DavidP, yes, the Dm chord I’m using my pinky, Justin demonstrates using the pinky in the video, and I don’t have the stretch or independence at the moment for using my ring 3rd finger for the Dm, and he suggests using the pinky also to build up independence and control of the pinky as it’s needed later on.

I’ve not really been comparing my practice to others, everyone is different, some have more time to play than others etc, I’m learning for me, nobody else as it were.

Anyway, I think I rabbit on a bit so I’ll leave it there but thanks all again for your encouragement and advice.

Welcome Ant.

My father passed from cancer too before he ever had a chance to hear me play. Take the lessons one day at a time. Record yourself practicing even if you are the only one watching the video. Seeing yourself helps overcome challenges. I started posting vide here for feedback and the group has given great tips I otherwise may not have considered. The speed in chord changes is important, but don’t forget quality of each chord. It’s very easy to get sloppy by moving too quickly, myself included.
Playing your music should be fun and an artistic expression of your true self. Keep at it 1 day at a time.


Hello Ant and welcome to the community!

Guitar playing is a lifelong journey (and as you discovered, a very addictive one as well). I am glad to read that you are not comparing your practice to others, because it can create a bit of frustration. I do enjoy seeing what others practice just to get some inspiration from time to time!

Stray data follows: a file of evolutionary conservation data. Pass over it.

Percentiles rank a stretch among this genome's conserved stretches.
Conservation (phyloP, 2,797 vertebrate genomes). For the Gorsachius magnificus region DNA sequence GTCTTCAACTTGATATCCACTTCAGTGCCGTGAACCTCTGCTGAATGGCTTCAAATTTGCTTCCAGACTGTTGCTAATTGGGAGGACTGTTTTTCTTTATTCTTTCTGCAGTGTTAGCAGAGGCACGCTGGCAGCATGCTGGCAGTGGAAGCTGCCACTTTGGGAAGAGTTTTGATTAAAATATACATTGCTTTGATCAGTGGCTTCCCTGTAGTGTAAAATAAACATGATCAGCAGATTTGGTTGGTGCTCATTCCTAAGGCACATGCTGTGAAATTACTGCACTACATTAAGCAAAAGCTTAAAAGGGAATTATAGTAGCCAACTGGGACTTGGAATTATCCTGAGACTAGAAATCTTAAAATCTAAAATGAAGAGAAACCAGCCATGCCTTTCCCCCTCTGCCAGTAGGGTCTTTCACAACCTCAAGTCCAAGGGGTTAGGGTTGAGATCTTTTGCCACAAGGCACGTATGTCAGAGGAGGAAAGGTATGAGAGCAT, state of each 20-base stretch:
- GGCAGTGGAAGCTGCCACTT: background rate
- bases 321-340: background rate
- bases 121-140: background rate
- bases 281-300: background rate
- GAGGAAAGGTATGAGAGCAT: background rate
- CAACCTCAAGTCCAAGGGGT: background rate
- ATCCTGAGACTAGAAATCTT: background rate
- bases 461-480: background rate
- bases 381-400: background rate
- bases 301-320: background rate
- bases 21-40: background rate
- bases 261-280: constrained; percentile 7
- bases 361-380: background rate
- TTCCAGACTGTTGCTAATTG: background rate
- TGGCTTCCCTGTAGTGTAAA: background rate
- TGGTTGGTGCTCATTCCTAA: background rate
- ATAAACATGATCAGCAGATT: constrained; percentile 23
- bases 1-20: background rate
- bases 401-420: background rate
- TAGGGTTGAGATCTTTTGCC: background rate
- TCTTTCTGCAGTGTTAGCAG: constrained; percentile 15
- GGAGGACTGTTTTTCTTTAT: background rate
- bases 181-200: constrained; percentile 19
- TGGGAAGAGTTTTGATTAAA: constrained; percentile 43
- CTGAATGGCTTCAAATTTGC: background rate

Enjoy your journey and see you around the forum!

Hello ant. A very warm welcome to the community.

With this statement you want to be embracing the exact opposite of shame. Your approach is solid and will reap rewards for you. :slight_smile:

For the D minor chord, check this advice post in the topic for that specific chord: The D Minor Chord - #20 by Richard_close2u

Hiya Ant :sunglasses:

Hi Ant and welcome to the boat.
I have struggled a lot with strumming myself, especially the upstrum , so I can relate. I don’t have any advice for improving strumming specifically but to keep at it and be patient.
For whatever reason it took my hand quite a long time getting used to the strumming motion and to stay in place ( More than a year for me, which is probably longer than most, to give you a rough estimate how long it can take ).
The good news is that the hand will sort itself out after a while without having to specifically work on strumming every day. ( Although it helps some ):
So, keep at it and the pesky upstrum will get nice and smooth eventually.